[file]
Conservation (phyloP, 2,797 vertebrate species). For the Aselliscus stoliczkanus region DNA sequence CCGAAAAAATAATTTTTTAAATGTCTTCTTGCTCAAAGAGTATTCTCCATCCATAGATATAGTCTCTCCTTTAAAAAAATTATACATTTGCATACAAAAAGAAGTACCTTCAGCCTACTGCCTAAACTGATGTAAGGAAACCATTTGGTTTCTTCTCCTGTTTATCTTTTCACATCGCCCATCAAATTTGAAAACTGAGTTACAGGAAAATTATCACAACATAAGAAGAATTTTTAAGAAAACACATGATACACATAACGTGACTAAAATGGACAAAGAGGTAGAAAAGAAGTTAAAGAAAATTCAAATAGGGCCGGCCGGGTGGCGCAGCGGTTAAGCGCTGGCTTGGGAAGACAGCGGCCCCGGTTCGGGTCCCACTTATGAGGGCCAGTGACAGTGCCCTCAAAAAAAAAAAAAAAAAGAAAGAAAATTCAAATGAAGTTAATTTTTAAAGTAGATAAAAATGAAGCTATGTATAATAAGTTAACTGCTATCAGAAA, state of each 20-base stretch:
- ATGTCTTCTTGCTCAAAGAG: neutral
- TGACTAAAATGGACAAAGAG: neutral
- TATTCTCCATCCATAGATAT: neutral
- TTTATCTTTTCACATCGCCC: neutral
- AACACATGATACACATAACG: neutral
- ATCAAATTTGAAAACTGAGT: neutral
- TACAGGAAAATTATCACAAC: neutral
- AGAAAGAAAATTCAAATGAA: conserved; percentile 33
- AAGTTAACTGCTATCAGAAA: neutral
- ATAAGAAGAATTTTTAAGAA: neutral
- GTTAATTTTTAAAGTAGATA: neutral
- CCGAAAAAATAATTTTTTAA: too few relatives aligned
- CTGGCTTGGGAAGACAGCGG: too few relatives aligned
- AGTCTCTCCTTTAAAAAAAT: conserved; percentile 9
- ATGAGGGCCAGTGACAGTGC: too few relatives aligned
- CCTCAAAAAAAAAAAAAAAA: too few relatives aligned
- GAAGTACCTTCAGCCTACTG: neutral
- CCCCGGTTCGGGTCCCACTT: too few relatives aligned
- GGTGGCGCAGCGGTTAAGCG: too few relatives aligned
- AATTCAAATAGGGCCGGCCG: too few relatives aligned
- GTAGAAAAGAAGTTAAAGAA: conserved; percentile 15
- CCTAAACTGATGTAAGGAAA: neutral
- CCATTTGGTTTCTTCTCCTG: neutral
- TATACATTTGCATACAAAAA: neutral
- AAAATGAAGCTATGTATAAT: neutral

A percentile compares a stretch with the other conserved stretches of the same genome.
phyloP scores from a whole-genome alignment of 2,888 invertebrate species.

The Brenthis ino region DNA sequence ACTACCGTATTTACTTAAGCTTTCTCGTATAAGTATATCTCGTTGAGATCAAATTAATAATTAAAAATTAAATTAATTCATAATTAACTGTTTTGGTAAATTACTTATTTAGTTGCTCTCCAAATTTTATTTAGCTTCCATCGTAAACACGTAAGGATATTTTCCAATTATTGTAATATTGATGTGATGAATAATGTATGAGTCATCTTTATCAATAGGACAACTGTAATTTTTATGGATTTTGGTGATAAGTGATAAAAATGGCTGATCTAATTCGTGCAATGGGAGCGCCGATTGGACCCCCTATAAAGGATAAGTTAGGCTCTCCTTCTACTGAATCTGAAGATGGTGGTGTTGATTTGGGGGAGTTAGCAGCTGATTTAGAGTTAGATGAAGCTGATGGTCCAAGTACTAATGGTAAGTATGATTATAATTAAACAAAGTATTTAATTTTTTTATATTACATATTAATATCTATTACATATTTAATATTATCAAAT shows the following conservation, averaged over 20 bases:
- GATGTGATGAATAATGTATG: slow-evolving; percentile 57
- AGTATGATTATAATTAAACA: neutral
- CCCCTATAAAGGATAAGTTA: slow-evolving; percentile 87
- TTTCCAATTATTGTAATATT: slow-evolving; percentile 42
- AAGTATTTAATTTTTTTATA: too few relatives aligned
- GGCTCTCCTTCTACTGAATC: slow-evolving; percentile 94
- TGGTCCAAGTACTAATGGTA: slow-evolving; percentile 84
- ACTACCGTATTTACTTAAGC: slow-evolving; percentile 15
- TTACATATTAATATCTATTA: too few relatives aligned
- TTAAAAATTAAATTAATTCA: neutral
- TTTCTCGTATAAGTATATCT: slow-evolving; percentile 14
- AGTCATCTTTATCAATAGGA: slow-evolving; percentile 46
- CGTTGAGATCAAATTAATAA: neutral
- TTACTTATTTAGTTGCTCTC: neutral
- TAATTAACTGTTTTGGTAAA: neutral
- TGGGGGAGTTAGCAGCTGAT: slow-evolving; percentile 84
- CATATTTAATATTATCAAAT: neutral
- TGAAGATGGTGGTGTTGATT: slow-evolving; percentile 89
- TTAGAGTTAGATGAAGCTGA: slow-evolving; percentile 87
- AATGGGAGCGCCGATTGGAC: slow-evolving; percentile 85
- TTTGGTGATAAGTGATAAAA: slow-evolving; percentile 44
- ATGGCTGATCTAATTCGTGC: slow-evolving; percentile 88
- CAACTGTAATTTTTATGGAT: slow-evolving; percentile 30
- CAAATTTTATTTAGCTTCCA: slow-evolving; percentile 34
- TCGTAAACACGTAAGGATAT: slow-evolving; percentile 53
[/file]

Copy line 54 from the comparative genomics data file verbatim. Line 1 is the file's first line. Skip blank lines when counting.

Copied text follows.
- TCGTAAACACGTAAGGATAT: slow-evolving; percentile 53